Joe Baker - Reporter - Newport Daily News

Katherine Gregg - State House Reporter - The Providence Journal

of Rhode Island, he found innumerable scenes from the beaches to Coggeshall Farm, places that he saw through his distinctive eye.

     Bob could handle the most routine assignment and make special photos from it. A very private man in his personal life, he had a talent for engaging with people in a way that made them comfortable in front of the camera, and it showed. And for particularly sensitive stories, he brought a unique and subtle eye to challenging subject matter.

     Thayer was a perfectionist when it came to his images. From the days of the darkroom to the digital era, he obsessed over his photographs, asking fellow photographers which one of his minuscule changes in an image was the best. Usually no one except Bob could see the difference.

     He had a love for celebrity and was drawn to situations that had lots of glamour and action. But most of all, Bob will be remembered for the quiet, esthetically pleasing photos he made for the pages of the Journal. The snow geese, the lights of the city at night. Photos that touch people and bring a sense of beauty to our chaotic world.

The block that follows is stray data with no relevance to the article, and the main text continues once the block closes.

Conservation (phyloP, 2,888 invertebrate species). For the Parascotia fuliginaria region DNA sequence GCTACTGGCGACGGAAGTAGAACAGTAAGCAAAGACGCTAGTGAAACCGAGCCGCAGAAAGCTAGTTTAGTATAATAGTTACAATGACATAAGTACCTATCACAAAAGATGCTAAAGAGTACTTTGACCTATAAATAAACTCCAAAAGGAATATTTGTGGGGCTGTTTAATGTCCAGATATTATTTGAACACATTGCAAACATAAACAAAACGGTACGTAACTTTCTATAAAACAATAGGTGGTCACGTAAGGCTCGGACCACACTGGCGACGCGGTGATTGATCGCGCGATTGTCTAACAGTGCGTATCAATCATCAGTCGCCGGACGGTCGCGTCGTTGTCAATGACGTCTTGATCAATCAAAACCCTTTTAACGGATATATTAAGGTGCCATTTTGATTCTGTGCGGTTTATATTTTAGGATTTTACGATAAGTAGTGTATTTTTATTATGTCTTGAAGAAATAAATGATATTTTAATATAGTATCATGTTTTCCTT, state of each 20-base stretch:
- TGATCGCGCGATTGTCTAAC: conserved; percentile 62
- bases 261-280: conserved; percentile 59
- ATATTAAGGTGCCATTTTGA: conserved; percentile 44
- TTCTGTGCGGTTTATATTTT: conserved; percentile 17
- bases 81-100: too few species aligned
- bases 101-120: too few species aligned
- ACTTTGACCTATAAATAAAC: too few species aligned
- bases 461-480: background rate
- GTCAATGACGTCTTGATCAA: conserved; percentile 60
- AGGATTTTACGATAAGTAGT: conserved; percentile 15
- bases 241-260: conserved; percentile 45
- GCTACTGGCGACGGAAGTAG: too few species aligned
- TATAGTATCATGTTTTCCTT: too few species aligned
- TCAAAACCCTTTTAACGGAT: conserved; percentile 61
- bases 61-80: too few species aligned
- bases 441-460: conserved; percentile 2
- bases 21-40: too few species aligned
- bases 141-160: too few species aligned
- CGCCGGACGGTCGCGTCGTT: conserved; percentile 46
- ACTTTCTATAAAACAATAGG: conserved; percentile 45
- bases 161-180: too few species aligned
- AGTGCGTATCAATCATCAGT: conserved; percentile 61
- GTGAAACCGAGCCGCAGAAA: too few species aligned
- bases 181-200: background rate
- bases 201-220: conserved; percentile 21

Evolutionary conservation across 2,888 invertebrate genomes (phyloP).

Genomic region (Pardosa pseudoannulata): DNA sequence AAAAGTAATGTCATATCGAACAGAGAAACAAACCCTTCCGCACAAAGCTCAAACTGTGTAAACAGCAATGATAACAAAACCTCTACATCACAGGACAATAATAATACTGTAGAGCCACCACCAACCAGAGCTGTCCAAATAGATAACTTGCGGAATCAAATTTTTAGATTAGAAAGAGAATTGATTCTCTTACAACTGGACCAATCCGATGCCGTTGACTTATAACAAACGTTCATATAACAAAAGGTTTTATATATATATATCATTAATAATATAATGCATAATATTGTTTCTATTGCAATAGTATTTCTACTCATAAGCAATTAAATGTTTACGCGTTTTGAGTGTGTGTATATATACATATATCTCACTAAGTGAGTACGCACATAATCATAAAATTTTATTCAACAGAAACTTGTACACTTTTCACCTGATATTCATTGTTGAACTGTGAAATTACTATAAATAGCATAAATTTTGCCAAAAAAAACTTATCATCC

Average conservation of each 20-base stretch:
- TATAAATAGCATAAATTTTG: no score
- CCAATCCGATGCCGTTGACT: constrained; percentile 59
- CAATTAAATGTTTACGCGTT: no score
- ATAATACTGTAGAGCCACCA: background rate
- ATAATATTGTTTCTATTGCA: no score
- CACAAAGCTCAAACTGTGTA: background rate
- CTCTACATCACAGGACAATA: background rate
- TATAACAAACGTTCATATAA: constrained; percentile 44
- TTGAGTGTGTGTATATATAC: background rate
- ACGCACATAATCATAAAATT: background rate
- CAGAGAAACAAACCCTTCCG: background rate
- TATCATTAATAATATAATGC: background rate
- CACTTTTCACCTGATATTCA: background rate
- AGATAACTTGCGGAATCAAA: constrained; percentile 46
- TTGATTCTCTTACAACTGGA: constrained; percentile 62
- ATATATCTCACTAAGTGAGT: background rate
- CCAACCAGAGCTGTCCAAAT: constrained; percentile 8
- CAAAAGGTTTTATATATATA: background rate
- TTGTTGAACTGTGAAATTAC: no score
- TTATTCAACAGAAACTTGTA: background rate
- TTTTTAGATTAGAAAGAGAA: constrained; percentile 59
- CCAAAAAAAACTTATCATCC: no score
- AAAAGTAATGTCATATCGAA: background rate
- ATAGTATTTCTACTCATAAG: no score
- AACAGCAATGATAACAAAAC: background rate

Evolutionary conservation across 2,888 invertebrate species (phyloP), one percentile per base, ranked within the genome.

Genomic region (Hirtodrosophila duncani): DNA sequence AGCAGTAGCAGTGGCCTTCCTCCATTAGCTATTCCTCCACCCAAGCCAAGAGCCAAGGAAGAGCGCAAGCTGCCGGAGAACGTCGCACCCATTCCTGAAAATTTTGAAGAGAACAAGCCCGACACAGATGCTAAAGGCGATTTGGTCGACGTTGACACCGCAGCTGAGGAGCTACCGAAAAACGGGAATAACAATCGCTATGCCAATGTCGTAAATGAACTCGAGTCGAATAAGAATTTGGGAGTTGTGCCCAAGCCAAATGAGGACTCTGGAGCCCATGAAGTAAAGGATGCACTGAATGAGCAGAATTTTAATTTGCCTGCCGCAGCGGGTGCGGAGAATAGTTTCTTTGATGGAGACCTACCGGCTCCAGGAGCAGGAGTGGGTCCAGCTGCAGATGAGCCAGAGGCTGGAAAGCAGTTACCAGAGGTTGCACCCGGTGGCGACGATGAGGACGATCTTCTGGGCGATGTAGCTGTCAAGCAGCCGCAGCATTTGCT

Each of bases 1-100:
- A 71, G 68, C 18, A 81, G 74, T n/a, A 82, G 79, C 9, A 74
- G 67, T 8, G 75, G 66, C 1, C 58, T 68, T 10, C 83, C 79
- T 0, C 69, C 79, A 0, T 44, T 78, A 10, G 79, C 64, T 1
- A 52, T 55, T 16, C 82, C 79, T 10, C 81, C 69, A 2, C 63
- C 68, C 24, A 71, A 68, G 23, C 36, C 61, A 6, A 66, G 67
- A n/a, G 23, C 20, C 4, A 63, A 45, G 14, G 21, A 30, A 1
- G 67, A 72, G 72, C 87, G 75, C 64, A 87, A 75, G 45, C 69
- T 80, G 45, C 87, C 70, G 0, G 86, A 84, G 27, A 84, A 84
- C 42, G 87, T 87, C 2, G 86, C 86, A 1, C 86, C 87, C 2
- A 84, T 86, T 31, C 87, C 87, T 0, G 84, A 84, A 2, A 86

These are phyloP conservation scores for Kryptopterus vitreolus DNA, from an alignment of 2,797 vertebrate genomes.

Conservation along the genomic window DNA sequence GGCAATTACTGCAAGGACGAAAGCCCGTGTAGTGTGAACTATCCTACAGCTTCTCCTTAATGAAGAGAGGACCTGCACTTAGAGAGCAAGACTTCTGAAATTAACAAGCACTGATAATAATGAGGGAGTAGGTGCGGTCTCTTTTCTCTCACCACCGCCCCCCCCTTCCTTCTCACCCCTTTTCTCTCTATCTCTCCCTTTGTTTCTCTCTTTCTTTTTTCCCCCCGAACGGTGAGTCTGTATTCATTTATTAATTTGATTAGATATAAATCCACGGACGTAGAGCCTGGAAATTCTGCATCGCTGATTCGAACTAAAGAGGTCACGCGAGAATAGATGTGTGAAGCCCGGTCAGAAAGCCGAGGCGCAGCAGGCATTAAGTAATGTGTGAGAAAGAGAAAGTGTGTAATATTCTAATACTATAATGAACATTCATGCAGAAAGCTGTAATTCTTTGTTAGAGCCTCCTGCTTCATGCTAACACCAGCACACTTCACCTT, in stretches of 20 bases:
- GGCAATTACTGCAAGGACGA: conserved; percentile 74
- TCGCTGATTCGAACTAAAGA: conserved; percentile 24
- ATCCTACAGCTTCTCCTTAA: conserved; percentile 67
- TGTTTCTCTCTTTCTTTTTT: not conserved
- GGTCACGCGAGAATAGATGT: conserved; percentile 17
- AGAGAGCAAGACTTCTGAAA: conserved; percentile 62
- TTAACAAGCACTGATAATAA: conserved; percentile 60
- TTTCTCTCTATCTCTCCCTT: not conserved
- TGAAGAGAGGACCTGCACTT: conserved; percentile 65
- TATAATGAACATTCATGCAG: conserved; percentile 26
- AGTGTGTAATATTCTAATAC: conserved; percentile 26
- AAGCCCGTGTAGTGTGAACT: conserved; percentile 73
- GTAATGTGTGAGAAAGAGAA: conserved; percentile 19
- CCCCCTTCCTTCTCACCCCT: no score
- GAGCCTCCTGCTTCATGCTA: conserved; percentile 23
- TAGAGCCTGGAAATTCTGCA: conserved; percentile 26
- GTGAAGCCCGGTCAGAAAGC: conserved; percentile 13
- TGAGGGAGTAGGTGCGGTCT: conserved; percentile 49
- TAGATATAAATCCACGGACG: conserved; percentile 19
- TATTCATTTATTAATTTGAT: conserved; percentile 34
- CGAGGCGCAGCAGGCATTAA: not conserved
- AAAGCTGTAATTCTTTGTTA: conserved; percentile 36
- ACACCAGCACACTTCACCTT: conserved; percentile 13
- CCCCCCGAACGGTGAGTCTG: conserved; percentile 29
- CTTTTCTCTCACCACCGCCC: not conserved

Among the many awards Thayer won, perhaps his most special are the 1995 World Press Association first place in arts category for his photo of Oscar de la Renta behind the scenes at a New York fashion show. (The photo also took first place in the National Press Photographers Association Pictures of the Year contest.)

     In 1996 and 1999 Thayer was named the NPPA Region 1 Photographer of the Year.

Inducted into the R.I. Journalism Hall of Fame April 2018

To learn more about our Hall of Fame, click here.